Music Maker encourages students to pursue their dreams

By CulverPride, Culver City Crossroads

March 8, 2022

Culver City High School graduate Ian LeCheminant recently spoke to CCHS students in Introductory Music Technology and AVPA Media Music classes and told them to follow their dreams.

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Ian, Class of 2011, was a student in the first Media Music course ever offered by AVPA. One class project in particular stays with Ian, assigned by Chris Thomas, who was the first music and media theory teacher.

“The course started as a theory class and turned into a course in the art and craft of film scoring. We learned about film scores through the lenses of composers who helped tell the stories Chris provided us with a list of films organized alphabetically by composers We had to choose a film and write about each piece of music in the film, called “clues” in the media industry, as well as their function and their purpose in the story being told. I chose Ridley Scott’s epic Gladiator at the suggestion of Chris, who thought I would appreciate Hans’ approach to music. His maximalist production value applied to a huge Wagnerian orchestra and a hybrid orchestral style really inspired me and reminded me of my roots and my love of rock and heavy metal.

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Ian works as a freelance media composer, music producer and technology consultant and has a versatile skill set, taking on various roles within media rating teams. Assisting with audio repair, sound mixing, data management, project management, sample development, music editing, video editing, and remote recording sessions, it does it all in the end goal to help tell the best story possible through appropriate and tasteful synchronicity. music, sound and images.

Ian recently completed his work as a member of the music department on Encanto, reporting directly to Oscar-nominated composer Germaine Franco (Dora and the Lost City of Gold, Tag, Little, Coco), where he was the project partition technician. He has worked on several projects as part of Germaine’s team, including the interactive theme park Kung Fu Panda: Land Of Awesomeness and the films Curious George: Go West, Go Wild, The Sleepover and Work It.

Her work in interactive media, with the project Kung Fu Panda: Land Of Awesomeness, changed her view of the critical role that music can have for an audience’s experience outside of the cinematic realm. Ian took this experience and extrapolated on the opportunities for music composition in all kinds of entertainment, letting CCHS students know that interactive video games, augmented reality and virtual reality all need music. He encouraged students not to be afraid to pursue their interests and reinforced the idea that all the designers they look up to were once high schoolers like them.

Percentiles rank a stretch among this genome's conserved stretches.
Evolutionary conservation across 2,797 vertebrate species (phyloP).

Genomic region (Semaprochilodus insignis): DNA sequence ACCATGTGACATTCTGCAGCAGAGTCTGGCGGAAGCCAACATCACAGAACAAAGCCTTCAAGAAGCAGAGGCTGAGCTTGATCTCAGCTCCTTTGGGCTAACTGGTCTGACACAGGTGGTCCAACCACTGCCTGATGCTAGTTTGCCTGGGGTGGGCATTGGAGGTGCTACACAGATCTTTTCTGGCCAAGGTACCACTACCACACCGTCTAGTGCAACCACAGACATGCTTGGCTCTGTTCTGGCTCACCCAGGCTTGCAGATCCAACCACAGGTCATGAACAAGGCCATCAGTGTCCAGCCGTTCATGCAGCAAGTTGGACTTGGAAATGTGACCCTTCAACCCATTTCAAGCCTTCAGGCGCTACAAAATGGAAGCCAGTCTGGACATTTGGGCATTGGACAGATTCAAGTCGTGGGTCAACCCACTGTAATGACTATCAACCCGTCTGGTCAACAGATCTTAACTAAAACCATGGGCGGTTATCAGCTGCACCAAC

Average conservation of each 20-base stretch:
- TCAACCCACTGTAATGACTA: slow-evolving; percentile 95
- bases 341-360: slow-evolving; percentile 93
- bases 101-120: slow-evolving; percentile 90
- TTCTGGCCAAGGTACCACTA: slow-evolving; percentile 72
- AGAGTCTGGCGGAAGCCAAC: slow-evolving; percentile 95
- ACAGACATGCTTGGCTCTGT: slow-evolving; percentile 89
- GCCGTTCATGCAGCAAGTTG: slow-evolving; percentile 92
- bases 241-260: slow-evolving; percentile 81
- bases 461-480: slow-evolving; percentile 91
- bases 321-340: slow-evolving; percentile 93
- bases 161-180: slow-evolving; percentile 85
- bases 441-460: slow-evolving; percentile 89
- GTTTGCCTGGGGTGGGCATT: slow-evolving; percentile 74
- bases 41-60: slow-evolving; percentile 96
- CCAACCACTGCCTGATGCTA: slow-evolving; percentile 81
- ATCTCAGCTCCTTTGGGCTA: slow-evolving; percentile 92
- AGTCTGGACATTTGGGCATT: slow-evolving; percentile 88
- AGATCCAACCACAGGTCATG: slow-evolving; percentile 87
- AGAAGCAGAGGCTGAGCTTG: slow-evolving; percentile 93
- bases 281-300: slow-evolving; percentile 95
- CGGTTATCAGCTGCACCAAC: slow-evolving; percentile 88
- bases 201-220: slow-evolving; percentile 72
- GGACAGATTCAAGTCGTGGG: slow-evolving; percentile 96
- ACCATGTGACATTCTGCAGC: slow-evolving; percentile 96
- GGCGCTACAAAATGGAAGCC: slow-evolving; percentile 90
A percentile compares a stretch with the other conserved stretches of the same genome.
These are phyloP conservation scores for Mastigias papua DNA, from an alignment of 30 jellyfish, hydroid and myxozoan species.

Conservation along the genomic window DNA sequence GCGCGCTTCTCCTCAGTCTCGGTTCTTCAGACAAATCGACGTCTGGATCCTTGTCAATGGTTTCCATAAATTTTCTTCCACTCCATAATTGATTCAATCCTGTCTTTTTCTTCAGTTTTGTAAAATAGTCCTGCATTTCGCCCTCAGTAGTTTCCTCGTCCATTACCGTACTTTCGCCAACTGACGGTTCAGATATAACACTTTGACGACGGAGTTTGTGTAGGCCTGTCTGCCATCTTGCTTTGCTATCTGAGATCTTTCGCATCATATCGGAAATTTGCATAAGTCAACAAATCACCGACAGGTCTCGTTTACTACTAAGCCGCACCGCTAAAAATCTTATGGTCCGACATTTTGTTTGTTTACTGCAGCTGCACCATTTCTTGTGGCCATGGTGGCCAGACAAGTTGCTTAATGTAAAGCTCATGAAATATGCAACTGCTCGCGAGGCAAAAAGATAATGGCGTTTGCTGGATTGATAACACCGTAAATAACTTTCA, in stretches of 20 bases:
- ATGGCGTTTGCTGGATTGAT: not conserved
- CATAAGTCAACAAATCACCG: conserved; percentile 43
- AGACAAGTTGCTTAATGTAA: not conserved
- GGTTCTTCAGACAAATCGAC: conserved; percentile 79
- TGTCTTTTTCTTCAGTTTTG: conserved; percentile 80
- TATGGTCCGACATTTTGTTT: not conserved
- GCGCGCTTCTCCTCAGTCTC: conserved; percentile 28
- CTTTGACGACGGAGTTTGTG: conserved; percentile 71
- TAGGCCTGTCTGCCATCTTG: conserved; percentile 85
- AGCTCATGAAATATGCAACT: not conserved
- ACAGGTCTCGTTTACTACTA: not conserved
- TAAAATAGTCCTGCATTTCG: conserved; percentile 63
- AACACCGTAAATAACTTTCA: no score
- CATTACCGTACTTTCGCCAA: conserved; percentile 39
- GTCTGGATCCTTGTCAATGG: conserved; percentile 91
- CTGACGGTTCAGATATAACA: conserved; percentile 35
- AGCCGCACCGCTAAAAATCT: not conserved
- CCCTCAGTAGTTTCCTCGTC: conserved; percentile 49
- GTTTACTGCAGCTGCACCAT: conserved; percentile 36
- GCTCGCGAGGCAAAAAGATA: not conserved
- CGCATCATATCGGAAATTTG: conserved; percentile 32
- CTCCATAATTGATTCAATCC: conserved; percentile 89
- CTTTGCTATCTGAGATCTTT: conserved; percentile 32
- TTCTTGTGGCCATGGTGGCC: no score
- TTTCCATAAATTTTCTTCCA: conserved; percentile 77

“I don’t have a degree in what I do. I didn’t even plan on doing what I do. It kind of happened over time,” he said. “I just knew I wanted to work professionally in music to some extent. I kept an open mind and just said ‘yes’ to the different opportunities as they came up and I always tried to do the best job possible for the project. I use what I learned at CCHS every day in my work.”

With very little money to buy his own equipment, he used the school computers.

“I stayed after school whenever I had the chance because I didn’t have any computer equipment at home,” he said. “I also said ‘yes’ to all the AVPA filmmakers who had just learned how to work with composers for the first time and how to use original music for their films, not pre-recorded music. is how you really learn this craft through endless collaboration, trying things out, and working with your peers.”

After graduation, Ian’s former teacher, Chris Thomas, gave Ian his first paid job. “I took care of his cats while he was traveling for work. He gave me access to his studio as a team, and working with people who are in the business is the best way to break in. »

Ian left the students with some final advice. “Try to write music for the area that interests you the most. If you like movies, try that. If you like video games, try that.”

AVPA Music Media Professor Jack Aron, who invited Ian to speak with Music Tech and Music Media students, took this opportunity to share with Ian about AVPA/CTE’s upcoming video game design journey, which will be available to CCHS students beginning in the 2022-2023 school year (subject to Board of Education approval).

Ian went on to recommend that students mark with a few still images, the script and/or key story points in mind when they start working on a project, to pay attention to the story in its together and not to get too carried away with technical details. synchronize the music to the picture when you start working on a new project.

“You need to have good content, themes and motifs that move the story forward. Write freely first, draw inspiration from the film’s story and your collaborators, then work on syncing your music with the movie. How you tell the story with the music is the most important thing. You should always be aware of the character’s journey and development, and make your music reflect that.

Ian’s final piece of advice was that in addition to having great ideas for music, you have to be able to sell it to directors and producers.

“How you present your demos is very important in this line of work,” he concluded. “Chris Thomas always told us to approach our demos as if they were going to be heard by our favorite film composers, to elevate your work to that level, to be detailed and thoughtful with the notes you put on the page and in the computer. Working under Germaine Franco has only reinforced that, she is a master of her craft.”

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